Supplement your demo with the appropriate leave-behinds. We know that everyone multi-tasks, all the time. No matter how engaging you've been, or what a perfect fit your tool is, you have to assume that some of the people in the room looked at their email at some point. More so, if this was a virtual product demo. A good set of leave-behind materials (self-serve demos, demo snippets, decks) really helps your champion handle questions with ease.
Handle objections yourself. Make yourself available for follow-up calls and questions. Your champion isn't a proxy for you - use them as a conduit for these conversations and no more. The more people you talk to in the organization, the more objections you handle and the more consensus you build, the easier it gets in your 'official' sales meetings because you'll have more and more people who are already on board!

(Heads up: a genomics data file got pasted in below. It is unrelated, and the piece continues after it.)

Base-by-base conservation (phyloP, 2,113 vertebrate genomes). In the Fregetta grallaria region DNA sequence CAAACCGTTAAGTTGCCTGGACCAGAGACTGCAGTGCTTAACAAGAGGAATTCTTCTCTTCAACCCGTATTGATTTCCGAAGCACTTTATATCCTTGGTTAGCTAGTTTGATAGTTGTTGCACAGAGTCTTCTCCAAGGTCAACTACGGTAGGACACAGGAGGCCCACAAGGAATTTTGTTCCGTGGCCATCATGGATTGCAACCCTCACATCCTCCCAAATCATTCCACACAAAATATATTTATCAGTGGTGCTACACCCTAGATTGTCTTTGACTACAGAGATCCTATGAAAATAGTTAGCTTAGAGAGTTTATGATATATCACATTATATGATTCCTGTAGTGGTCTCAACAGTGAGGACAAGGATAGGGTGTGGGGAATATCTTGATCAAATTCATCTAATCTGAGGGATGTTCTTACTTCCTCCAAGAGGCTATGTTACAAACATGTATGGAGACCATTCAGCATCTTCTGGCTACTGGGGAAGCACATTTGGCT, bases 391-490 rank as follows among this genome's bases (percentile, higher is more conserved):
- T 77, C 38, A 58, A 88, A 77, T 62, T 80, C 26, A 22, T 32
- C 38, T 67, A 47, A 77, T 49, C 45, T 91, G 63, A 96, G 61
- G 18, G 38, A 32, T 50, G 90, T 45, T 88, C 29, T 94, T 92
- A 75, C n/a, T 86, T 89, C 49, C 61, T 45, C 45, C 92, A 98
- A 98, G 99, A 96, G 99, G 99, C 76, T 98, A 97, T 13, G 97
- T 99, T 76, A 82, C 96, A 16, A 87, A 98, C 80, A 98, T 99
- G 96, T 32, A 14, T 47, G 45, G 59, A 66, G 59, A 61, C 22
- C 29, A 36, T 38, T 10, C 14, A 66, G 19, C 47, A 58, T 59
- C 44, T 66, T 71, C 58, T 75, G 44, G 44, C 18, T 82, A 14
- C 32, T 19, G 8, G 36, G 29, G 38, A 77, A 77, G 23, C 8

Having someone on the inside is a huge plus. But don't expect it to be a walk in the park either. Remember that people will always put their own needs and loyalties first, no matter how much they like you and your product!
Work on making your champion look good, and on making their job easier. That's how you get a foot in the door. The good news is, this is usually the hardest part! Now that you're in, lean in and use all the intel your champion is feeding you to get the rest of the team on board.
You've already got (at least!) one person rooting for you!